The book opens with a note telling us what 'black dog', aside from the obvious, means: melancholy, depression of spirits; ill humour. In some country places, if a child is sulking, it is said 'the black dog is on his back.'
Summary: As helicopters search Northern England's Peak District for fifteen year-old Laura Vernon, Detective Constable Ben Cooper quietly dreads the worst. When her body is found in the woods, Cooper's investigation begins with a short list of very uncooperative suspects: retired miner Harry Dickinson, whose black Labrador discovered Laura's body, and Laura's wealthy parents. Uneasily teamed with ambitious newcomer Detective Constable Diane Fry, Cooper tests a town's family ties, friendships, and loyalties - and finds that in order to understand the present, they must unearth the past.
My thoughts: Wow. This is a fantastic read. Not only am I going to wholeheartedly recommend Black Dog to everyone, I'm going to go ahead and read the rest of the Ben Cooper & Diane Fry series; if the twelve books that follow are anything like this one, I know I'll love them. It is a unique story, with all the pieces of the intricately crafted puzzle falling smoothly in place at the end.
You know, in most popular mysteries (the few that I have read, anyway) the whole plot has an increasing frenzy and is the build up to a fabulous, thrilling ending. If that is the kind of conclusion you like to your reads, this might seem disappointing, a let down. Because the ending is too simple. It is so simple, that it would sound far fetched to people who are used to that grand climax. It reminded me of Stephen King's Under the Dome, for no reason other than how it made me feel; surprised and convinced, not to mention, wholly awed. It was impossible for me to have guessed it, but I know the answer had been right there all along, staring me in the face. The only disappointment I felt was for not having thought of it!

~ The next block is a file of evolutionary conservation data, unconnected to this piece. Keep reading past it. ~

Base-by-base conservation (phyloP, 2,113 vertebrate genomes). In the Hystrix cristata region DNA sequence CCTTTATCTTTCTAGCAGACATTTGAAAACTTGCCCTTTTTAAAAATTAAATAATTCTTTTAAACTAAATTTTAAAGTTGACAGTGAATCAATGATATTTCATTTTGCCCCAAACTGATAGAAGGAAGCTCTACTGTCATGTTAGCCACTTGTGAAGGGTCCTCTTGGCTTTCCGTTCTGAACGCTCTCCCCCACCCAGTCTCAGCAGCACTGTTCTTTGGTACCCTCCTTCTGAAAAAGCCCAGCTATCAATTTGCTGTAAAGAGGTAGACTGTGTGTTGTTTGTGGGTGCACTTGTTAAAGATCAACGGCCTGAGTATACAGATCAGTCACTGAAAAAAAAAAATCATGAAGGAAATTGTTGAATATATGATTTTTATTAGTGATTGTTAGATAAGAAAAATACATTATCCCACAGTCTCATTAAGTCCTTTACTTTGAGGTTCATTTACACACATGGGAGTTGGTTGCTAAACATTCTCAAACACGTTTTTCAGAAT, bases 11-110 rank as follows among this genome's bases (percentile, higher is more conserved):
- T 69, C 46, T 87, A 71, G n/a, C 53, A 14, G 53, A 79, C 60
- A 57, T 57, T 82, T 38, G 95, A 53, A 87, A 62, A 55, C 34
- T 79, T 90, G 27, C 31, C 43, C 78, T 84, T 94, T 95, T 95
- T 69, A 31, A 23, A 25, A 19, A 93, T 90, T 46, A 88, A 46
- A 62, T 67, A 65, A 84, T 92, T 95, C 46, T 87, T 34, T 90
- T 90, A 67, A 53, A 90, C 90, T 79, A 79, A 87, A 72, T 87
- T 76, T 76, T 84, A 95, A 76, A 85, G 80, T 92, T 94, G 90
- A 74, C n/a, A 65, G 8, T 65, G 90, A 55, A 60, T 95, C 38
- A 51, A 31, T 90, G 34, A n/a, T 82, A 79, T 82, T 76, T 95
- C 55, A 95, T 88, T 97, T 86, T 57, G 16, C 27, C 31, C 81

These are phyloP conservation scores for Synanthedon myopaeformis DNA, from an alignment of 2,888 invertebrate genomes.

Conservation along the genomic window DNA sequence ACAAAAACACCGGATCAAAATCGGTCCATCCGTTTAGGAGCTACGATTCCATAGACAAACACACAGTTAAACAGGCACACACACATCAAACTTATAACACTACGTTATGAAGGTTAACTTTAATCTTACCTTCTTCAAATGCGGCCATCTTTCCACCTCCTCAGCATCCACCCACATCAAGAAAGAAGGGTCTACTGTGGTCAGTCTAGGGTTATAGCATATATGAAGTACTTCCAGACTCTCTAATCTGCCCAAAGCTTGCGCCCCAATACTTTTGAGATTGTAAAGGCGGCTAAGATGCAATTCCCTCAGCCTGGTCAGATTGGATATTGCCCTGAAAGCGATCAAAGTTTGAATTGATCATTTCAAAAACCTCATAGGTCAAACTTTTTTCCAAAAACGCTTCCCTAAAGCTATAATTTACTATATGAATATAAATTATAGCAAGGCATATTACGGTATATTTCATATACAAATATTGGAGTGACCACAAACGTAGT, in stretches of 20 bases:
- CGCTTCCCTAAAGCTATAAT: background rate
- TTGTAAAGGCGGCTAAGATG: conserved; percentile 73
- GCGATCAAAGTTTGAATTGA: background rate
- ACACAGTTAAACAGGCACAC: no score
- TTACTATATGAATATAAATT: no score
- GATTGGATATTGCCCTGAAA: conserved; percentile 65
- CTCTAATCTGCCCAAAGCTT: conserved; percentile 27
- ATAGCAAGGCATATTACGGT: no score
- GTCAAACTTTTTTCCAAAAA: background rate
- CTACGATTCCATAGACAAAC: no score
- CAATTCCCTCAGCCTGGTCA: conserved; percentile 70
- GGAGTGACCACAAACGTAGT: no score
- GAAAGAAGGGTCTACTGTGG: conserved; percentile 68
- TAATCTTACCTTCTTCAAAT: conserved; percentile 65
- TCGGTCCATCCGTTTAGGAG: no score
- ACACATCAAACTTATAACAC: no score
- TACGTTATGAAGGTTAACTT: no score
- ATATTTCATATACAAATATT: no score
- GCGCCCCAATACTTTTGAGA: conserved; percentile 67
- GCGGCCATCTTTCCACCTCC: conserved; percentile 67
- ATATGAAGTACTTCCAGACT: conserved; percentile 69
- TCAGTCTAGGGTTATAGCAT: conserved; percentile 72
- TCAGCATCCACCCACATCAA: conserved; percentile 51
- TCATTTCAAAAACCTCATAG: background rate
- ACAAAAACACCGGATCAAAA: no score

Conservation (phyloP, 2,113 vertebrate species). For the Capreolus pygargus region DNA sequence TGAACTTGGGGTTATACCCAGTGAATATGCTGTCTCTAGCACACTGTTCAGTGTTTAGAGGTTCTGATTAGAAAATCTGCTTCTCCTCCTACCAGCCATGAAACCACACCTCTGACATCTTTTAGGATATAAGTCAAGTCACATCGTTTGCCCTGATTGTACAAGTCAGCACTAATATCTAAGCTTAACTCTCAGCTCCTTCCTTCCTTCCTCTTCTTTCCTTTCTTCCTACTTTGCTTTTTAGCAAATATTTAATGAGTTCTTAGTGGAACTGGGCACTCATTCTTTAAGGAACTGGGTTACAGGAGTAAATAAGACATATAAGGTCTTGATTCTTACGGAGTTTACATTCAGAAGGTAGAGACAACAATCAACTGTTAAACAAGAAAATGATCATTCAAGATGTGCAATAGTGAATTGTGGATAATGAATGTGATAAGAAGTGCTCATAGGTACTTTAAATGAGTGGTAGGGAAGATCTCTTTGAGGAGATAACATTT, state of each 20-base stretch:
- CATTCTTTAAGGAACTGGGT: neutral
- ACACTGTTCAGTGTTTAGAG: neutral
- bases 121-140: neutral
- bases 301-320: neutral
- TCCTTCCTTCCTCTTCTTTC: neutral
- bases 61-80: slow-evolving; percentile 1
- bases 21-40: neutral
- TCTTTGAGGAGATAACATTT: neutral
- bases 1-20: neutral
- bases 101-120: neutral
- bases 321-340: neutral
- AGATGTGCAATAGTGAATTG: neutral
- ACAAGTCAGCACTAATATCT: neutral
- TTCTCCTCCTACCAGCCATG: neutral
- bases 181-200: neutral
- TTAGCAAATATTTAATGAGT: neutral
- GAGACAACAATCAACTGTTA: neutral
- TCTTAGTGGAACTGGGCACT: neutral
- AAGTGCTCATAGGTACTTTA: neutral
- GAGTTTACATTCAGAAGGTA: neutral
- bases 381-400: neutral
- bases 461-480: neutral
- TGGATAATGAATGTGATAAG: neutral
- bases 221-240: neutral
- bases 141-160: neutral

But even if not the ending, there is so much to appreciate and be impressed by in this book. While still being a swift mystery, Black Dog is like a laid back character sketch of all sorts of people in your usual small town. I loved the quirky ones, of course, like Harry Dickinson. And I also liked Gwen, his wife, about whom Cooper was so right - some people just get miserably tangled in messes they don't deserve to be in. Most of all, I liked Diane Fry; because she was so realistic. I liked how, as an outsider, she provided a neatly contrasting perspective on the rest of the team; one which I couldn't easily dismiss as she was also one of the good guys. The drama in Cooper's life was overwhelming and effectively justified the few character flaws in my mind (which made him much better than a conventional Lee Child-ish detective!) The book is wonderfully written, with hilarious comments at the most unexpected times and apt vivid descriptions that bring the setting to life. Mostly, I found Black Dog by Stephen Booth to be a perfect start to a series; which is something I hardly ever get to say. And Diane Fry and Ben Cooper do seem to make, possibly in spite of themselves, a pretty good team.